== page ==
PointGeoTag

Example:

from geottaging.models import PointGeoTag

class Attraction(PointGeoTag):
    name = models.CharField(max_length=100)

The model should now have a field called geotagging_point that stores the point information. Also, a new manager is added to the model under Model.geo_objects so the geographical queries can be made.

Example:

>>> Attraction.objects.all()
[<Attraction>, ...]
>>> Attraction.geo_objects.all()
[<Attraction>, ...]
>>> Attraction.objects.filter(geotagging_point__intersects=an_area)
... error
>>> Attraction.geo_objects.filter(geotagging_point__intersects=an_area)
[<Attraction>, ...]

To add alias to the geotagging_point field, simply write a property to access it. This will not allow the new name to be used in querysets, but it will be available to the object:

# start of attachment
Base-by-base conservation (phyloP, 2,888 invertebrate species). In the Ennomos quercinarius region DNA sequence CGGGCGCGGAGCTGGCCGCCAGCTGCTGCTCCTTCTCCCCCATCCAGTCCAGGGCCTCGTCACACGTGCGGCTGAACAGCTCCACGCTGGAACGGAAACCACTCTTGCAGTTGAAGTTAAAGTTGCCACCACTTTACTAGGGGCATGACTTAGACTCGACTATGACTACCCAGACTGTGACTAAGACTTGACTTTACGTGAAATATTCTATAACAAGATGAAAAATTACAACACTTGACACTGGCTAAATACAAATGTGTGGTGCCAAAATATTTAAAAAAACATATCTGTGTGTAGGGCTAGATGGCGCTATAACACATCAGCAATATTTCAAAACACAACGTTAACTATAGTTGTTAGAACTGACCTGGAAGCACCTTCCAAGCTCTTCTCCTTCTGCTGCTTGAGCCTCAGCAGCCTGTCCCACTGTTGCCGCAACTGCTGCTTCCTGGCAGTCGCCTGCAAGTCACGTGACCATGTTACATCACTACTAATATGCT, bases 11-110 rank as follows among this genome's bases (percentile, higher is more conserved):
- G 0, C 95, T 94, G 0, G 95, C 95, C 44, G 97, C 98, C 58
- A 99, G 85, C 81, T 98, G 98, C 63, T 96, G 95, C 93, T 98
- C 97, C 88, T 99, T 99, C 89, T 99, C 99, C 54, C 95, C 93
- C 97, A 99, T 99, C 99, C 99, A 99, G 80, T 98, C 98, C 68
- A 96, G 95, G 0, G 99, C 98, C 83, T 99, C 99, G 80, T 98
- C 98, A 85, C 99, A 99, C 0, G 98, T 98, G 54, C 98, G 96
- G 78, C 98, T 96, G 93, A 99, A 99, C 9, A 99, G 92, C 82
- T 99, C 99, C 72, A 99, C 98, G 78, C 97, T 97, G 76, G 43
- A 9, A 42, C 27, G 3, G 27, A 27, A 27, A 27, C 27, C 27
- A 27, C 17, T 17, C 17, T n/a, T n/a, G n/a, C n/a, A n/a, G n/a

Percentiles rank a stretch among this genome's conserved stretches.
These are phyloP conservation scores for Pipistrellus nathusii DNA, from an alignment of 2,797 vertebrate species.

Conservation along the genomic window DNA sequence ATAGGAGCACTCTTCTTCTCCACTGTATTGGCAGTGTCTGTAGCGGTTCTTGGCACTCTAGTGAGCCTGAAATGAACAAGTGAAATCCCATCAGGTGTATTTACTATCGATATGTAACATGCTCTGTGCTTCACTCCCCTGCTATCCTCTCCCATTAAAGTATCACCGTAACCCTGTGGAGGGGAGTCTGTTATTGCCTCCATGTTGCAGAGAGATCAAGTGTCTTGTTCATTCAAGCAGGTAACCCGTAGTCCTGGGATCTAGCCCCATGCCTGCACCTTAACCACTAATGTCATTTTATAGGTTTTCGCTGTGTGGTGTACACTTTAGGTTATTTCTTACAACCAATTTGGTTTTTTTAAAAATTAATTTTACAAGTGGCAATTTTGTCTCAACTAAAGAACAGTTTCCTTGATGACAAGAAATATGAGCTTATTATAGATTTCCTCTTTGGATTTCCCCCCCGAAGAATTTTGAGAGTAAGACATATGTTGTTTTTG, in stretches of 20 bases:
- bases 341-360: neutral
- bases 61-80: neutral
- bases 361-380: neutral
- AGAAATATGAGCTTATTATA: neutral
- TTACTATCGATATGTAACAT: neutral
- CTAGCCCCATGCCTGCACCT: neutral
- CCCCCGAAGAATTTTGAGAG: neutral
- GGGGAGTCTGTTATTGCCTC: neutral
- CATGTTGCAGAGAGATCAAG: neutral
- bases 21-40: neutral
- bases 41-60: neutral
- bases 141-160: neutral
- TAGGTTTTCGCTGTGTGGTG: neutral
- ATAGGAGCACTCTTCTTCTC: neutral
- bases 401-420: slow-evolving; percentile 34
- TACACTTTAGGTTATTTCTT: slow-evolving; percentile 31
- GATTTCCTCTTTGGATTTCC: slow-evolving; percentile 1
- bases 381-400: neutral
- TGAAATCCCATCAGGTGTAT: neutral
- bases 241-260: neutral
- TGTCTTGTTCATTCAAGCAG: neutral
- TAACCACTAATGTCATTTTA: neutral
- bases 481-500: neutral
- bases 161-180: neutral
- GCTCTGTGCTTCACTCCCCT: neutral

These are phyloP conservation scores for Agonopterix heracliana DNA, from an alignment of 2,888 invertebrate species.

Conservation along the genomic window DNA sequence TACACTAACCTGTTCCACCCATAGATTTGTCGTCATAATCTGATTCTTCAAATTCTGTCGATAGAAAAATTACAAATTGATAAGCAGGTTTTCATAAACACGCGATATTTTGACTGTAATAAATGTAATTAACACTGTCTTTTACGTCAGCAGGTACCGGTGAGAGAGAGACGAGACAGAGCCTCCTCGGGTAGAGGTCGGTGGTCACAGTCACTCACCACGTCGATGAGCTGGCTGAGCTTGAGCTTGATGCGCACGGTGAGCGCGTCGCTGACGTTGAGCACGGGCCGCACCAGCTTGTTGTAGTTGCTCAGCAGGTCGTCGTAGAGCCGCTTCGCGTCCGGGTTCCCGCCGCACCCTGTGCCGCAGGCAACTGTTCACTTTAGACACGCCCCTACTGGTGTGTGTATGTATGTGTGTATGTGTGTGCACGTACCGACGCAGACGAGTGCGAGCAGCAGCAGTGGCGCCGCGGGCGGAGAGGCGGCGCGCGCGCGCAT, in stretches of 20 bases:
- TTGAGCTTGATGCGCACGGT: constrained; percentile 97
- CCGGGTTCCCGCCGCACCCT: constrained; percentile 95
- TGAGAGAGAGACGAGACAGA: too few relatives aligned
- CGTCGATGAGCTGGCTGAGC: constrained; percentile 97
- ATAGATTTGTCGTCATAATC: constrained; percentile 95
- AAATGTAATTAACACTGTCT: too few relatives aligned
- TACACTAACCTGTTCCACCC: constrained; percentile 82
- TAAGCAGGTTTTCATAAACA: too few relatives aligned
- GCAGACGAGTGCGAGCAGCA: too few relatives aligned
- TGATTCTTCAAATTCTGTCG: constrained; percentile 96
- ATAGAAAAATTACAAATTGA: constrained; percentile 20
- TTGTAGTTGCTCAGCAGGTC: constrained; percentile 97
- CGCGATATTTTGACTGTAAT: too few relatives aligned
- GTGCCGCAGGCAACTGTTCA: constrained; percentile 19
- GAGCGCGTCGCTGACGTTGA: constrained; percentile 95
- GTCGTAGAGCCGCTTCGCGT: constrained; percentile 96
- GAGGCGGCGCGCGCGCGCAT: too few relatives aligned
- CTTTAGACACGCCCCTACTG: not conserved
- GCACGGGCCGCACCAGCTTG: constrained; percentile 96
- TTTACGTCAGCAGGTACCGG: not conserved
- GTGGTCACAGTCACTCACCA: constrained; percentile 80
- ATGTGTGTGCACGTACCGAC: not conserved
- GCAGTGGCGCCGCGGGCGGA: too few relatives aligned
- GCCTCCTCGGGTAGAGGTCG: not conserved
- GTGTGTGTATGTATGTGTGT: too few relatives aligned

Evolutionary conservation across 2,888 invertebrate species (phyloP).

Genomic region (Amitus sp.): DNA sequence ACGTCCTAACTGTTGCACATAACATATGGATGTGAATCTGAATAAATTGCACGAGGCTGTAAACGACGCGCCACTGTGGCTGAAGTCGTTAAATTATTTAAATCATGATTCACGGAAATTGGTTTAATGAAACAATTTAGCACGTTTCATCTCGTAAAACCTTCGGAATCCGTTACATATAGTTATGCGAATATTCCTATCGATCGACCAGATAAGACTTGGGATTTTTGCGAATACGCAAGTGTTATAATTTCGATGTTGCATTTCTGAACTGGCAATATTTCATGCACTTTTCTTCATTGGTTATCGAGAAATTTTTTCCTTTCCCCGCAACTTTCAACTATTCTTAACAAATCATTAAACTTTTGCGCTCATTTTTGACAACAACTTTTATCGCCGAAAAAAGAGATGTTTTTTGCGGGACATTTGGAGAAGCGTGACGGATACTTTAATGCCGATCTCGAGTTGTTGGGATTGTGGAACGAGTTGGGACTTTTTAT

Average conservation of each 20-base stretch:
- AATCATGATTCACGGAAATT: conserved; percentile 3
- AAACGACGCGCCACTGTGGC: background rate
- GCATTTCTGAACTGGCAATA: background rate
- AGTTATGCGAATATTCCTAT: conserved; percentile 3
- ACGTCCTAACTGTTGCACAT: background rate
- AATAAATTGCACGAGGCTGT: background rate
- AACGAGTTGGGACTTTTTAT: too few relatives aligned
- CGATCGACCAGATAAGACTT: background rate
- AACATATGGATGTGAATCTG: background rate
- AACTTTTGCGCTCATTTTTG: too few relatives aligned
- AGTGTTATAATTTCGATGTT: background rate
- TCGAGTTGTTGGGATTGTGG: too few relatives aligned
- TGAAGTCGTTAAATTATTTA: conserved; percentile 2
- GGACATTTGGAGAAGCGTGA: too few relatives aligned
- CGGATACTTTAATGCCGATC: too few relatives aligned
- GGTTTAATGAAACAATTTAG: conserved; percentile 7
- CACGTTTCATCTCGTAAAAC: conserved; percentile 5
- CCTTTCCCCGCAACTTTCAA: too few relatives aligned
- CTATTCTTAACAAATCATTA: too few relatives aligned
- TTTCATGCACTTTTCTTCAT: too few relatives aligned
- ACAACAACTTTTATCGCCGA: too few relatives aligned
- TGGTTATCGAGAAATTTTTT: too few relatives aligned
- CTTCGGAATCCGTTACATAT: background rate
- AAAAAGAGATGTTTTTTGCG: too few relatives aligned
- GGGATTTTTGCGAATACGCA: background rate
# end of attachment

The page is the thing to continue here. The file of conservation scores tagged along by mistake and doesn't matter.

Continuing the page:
class Attraction(PointGeoTag):
    ...
    def _get_point(self):
        return self.geotagging_point
    location = property(_get_point)

Admin

To add the geotagging to the admin, just use the admin provided at:

geotagging.admin.GeoTaggedModelAdmin

example:

from geotagging import admin
from yourproject.apps.attractions.models import Attraction

admin.site.register(Attraction, admin.GeoTaggedModelAdmin)

Utils

Route optimization

The geotagging app provides a view for optimizing routes. The optimization is done by calls to the google maps directions api.

This view takes a list of waypoints to be routed and returns the optimal order.

The list of waypoints can be provided in two ways:

  • A model and a list of ids: In this case, the request will look something like this:

    http://localhost:8000/geotagging/optimize/?model=attractions.Attraction&ids=1,3,2
    
  • A list of locations separated by |: The locations can be either names or lat-long objects. The request will look like one of these:

    http://localhost:8000/geotagging/optimize/?locations=lund|kastrup|lomma|malmo|kopenhamn
    http://localhost:8000/geotagging/optimize/?locations=55.71002017356669,13.169603345421381|55.599056501542002,13.008327481804296|55.68450435788013,12.573595044746435